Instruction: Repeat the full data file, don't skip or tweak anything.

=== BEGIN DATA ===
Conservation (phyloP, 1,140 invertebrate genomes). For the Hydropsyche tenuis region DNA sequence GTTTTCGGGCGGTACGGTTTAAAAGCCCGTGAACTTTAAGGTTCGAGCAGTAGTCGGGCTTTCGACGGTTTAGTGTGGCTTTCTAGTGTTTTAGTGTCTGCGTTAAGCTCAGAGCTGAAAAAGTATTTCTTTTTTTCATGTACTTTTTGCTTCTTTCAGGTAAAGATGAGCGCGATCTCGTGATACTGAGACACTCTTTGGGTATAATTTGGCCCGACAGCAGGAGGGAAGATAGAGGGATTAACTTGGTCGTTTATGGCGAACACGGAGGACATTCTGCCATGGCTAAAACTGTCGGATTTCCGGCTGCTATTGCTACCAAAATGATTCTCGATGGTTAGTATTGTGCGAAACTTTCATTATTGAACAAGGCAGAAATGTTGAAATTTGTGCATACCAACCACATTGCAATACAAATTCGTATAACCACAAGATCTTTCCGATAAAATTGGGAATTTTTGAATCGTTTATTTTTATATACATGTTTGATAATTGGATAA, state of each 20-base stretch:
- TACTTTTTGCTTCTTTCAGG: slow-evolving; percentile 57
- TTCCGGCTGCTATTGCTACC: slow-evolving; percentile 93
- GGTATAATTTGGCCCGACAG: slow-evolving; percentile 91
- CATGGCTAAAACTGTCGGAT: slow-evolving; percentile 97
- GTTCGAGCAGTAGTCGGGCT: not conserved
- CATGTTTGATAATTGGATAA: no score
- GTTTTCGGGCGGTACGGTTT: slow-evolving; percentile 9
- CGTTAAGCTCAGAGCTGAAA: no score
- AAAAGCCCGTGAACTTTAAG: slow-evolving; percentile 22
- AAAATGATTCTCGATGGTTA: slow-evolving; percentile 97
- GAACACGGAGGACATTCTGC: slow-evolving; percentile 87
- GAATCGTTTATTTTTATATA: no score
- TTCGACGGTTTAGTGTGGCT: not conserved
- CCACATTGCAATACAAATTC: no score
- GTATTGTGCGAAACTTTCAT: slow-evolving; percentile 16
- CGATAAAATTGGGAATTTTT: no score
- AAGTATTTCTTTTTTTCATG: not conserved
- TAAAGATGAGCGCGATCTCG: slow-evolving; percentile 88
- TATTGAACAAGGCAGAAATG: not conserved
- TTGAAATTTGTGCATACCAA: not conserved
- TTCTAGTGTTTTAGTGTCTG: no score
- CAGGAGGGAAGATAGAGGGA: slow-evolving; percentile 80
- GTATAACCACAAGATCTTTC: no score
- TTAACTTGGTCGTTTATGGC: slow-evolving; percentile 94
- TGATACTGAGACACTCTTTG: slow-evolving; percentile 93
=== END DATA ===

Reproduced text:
Conservation (phyloP, 1,140 invertebrate genomes). For the Hydropsyche tenuis region DNA sequence GTTTTCGGGCGGTACGGTTTAAAAGCCCGTGAACTTTAAGGTTCGAGCAGTAGTCGGGCTTTCGACGGTTTAGTGTGGCTTTCTAGTGTTTTAGTGTCTGCGTTAAGCTCAGAGCTGAAAAAGTATTTCTTTTTTTCATGTACTTTTTGCTTCTTTCAGGTAAAGATGAGCGCGATCTCGTGATACTGAGACACTCTTTGGGTATAATTTGGCCCGACAGCAGGAGGGAAGATAGAGGGATTAACTTGGTCGTTTATGGCGAACACGGAGGACATTCTGCCATGGCTAAAACTGTCGGATTTCCGGCTGCTATTGCTACCAAAATGATTCTCGATGGTTAGTATTGTGCGAAACTTTCATTATTGAACAAGGCAGAAATGTTGAAATTTGTGCATACCAACCACATTGCAATACAAATTCGTATAACCACAAGATCTTTCCGATAAAATTGGGAATTTTTGAATCGTTTATTTTTATATACATGTTTGATAATTGGATAA, state of each 20-base stretch:
- TACTTTTTGCTTCTTTCAGG: slow-evolving; percentile 57
- TTCCGGCTGCTATTGCTACC: slow-evolving; percentile 93
- GGTATAATTTGGCCCGACAG: slow-evolving; percentile 91
- CATGGCTAAAACTGTCGGAT: slow-evolving; percentile 97
- GTTCGAGCAGTAGTCGGGCT: not conserved
- CATGTTTGATAATTGGATAA: no score
- GTTTTCGGGCGGTACGGTTT: slow-evolving; percentile 9
- CGTTAAGCTCAGAGCTGAAA: no score
- AAAAGCCCGTGAACTTTAAG: slow-evolving; percentile 22
- AAAATGATTCTCGATGGTTA: slow-evolving; percentile 97
- GAACACGGAGGACATTCTGC: slow-evolving; percentile 87
- GAATCGTTTATTTTTATATA: no score
- TTCGACGGTTTAGTGTGGCT: not conserved
- CCACATTGCAATACAAATTC: no score
- GTATTGTGCGAAACTTTCAT: slow-evolving; percentile 16
- CGATAAAATTGGGAATTTTT: no score
- AAGTATTTCTTTTTTTCATG: not conserved
- TAAAGATGAGCGCGATCTCG: slow-evolving; percentile 88
- TATTGAACAAGGCAGAAATG: not conserved
- TTGAAATTTGTGCATACCAA: not conserved
- TTCTAGTGTTTTAGTGTCTG: no score
- CAGGAGGGAAGATAGAGGGA: slow-evolving; percentile 80
- GTATAACCACAAGATCTTTC: no score
- TTAACTTGGTCGTTTATGGC: slow-evolving; percentile 94
- TGATACTGAGACACTCTTTG: slow-evolving; percentile 93